In many ways, Young Radicals is an innovative history of the First World War. While it engages a broader range of subject matter than just the war, it also offers an important history of the war from the perspective of how it impacted progressive and radical socio-political movements in America. When America finally enters the war it signals a crack in American utopianism and idealism. From the dubious idealism of President Wilson’s administration and its efforts to stay out of the war, to the split in the left caused by America’s eventual entry, the war impacted American progressivism just as powerfully as these young radicals impacted the war. And impact it they did, by challenging its repressive anti-sedition and anti-espionage legislation, which wound up shutting down radical papers like The Masses and eventually deporting hundreds of radicals to Russia after the war. Yet amidst these defeats, the radicals had victories, too, defending themselves from prison and worse in passionately argued court cases. Much of our popular ideals of free speech were shaped in pivotal ways during this period.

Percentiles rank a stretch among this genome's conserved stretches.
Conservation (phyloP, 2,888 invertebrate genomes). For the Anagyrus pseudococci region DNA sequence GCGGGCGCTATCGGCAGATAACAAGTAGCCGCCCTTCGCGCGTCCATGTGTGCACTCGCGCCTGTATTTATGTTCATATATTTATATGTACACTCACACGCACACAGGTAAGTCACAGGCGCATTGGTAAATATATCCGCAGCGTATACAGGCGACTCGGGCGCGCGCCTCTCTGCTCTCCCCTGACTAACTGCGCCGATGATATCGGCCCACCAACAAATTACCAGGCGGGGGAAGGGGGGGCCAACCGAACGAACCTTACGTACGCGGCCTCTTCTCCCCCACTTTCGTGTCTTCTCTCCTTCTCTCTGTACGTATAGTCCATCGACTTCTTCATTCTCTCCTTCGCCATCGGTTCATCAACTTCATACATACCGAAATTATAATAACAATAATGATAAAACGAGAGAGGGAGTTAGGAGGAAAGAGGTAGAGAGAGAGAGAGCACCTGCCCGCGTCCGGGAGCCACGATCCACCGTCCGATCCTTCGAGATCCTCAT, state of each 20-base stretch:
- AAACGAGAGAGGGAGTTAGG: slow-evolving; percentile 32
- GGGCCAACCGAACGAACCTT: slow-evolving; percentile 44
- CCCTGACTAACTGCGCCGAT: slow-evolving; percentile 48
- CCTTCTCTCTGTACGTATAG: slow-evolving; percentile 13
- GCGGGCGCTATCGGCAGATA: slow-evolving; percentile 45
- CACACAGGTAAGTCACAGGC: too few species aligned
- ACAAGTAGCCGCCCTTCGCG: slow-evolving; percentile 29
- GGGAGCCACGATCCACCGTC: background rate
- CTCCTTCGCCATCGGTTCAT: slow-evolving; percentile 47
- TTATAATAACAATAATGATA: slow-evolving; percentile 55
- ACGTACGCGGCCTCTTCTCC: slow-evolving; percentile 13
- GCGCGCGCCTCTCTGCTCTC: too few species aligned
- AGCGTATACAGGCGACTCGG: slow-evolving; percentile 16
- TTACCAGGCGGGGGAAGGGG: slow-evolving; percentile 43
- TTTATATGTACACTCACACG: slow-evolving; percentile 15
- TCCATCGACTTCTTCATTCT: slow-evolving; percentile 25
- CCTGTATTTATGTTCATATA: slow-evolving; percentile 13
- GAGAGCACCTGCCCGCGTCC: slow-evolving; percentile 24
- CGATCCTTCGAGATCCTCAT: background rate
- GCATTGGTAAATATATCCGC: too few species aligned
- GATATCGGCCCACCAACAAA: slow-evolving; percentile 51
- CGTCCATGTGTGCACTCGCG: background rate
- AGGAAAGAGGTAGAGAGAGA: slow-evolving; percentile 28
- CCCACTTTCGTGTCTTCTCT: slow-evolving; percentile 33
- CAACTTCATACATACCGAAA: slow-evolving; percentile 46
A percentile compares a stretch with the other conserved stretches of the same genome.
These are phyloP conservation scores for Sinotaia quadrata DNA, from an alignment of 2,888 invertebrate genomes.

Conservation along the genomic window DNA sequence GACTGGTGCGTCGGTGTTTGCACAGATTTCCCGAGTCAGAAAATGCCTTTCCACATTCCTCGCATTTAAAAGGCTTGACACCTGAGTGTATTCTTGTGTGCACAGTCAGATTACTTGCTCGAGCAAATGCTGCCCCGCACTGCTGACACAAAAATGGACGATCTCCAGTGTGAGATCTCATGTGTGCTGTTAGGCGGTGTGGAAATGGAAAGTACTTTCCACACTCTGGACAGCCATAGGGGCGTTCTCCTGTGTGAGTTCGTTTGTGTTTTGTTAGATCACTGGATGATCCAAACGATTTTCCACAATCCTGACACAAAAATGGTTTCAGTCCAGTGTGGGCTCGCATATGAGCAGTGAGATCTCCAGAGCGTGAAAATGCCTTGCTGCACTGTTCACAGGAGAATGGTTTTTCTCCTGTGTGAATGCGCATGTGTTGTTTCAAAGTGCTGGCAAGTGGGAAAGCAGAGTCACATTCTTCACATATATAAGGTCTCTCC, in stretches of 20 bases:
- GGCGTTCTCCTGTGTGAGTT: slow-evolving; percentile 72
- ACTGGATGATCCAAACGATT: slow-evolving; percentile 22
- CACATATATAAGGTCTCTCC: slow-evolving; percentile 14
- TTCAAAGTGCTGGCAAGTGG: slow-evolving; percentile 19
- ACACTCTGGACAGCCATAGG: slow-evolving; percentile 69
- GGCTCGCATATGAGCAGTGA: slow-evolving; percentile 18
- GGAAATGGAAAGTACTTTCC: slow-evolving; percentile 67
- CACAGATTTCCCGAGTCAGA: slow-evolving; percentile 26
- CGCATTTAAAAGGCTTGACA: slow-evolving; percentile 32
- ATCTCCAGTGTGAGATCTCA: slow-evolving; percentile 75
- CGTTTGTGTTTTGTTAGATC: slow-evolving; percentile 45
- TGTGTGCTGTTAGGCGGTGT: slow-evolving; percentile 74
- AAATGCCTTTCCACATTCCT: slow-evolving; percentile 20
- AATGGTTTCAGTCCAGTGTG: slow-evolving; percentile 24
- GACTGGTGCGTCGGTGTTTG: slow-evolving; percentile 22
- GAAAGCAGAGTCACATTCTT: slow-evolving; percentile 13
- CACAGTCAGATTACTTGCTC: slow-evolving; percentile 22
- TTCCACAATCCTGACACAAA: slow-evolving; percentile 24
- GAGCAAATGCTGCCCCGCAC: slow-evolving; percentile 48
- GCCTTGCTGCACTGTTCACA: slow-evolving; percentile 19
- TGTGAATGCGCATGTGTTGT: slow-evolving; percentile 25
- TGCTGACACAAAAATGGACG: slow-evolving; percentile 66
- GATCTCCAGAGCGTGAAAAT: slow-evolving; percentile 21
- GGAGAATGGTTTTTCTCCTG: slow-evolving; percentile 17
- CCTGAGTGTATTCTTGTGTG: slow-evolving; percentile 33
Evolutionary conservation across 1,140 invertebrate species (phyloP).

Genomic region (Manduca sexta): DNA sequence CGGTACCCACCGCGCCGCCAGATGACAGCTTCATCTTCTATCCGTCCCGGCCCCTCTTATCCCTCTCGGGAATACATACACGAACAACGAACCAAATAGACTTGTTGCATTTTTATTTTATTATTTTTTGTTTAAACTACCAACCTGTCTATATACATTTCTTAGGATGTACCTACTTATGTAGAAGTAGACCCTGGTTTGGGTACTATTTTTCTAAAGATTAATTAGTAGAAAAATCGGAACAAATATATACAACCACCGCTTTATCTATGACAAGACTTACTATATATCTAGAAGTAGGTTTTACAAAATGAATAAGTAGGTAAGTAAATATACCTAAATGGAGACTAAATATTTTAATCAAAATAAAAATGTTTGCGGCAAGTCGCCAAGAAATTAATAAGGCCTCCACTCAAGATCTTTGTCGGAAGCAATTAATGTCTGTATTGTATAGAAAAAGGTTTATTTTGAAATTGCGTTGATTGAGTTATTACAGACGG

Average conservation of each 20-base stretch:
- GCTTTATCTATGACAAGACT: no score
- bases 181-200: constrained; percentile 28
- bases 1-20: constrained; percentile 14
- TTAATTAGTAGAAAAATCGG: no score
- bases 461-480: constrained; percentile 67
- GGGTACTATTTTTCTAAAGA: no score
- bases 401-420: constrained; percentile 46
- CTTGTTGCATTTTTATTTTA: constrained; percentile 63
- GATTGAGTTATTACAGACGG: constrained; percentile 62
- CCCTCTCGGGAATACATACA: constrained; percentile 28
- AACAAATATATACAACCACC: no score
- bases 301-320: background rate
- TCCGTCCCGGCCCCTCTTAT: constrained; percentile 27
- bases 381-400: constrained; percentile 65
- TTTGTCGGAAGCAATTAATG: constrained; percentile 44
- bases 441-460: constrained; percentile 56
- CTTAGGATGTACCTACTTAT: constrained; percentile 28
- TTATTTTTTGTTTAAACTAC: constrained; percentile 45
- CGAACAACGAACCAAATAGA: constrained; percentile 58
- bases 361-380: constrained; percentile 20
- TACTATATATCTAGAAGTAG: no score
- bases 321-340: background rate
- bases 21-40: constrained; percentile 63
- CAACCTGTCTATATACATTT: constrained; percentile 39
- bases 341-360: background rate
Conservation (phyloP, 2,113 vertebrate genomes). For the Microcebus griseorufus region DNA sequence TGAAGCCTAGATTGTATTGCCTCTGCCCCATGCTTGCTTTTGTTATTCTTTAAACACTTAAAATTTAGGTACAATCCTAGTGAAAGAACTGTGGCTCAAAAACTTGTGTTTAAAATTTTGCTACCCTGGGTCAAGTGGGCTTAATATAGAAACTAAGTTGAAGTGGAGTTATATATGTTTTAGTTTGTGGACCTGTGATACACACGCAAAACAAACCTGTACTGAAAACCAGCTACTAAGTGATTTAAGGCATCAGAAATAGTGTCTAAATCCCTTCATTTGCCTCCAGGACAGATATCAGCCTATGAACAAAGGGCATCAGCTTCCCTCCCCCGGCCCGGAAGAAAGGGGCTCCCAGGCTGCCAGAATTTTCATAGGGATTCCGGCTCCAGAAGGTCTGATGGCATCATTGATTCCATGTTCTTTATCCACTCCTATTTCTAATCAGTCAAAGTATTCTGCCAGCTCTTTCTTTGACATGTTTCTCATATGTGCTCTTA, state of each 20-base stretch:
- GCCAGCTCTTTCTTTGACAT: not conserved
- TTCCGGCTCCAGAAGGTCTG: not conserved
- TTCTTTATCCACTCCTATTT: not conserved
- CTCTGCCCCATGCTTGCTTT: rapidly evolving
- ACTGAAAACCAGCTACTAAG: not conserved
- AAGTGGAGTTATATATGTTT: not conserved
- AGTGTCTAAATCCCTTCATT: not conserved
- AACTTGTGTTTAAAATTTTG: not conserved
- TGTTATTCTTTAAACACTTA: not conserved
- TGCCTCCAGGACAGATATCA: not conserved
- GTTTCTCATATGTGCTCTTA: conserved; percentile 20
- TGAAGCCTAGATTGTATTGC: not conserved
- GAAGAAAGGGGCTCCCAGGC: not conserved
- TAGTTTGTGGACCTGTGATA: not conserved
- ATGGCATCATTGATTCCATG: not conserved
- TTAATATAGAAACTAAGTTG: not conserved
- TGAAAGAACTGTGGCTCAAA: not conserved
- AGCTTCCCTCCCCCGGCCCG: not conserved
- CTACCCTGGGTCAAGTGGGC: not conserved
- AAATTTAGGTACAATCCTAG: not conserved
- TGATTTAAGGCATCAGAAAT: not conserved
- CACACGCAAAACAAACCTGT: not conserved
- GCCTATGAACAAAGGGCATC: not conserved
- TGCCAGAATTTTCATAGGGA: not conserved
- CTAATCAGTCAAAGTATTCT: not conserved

One major impact the war had on the radicals was in splitting their ranks, between those (like Lippmann) who bought the government’s claim that it was fighting for democracy, peace and other high ideals; and those who saw America’s entry into the war as treachery and imperialism. These latter included not only radical socialists like Eastman and Reed but also Paul and her suffrage movement, which rightly pointed to the hypocrisy of a government that claimed it was going to war for democracy while it denied democracy to tens of millions of women voters at home.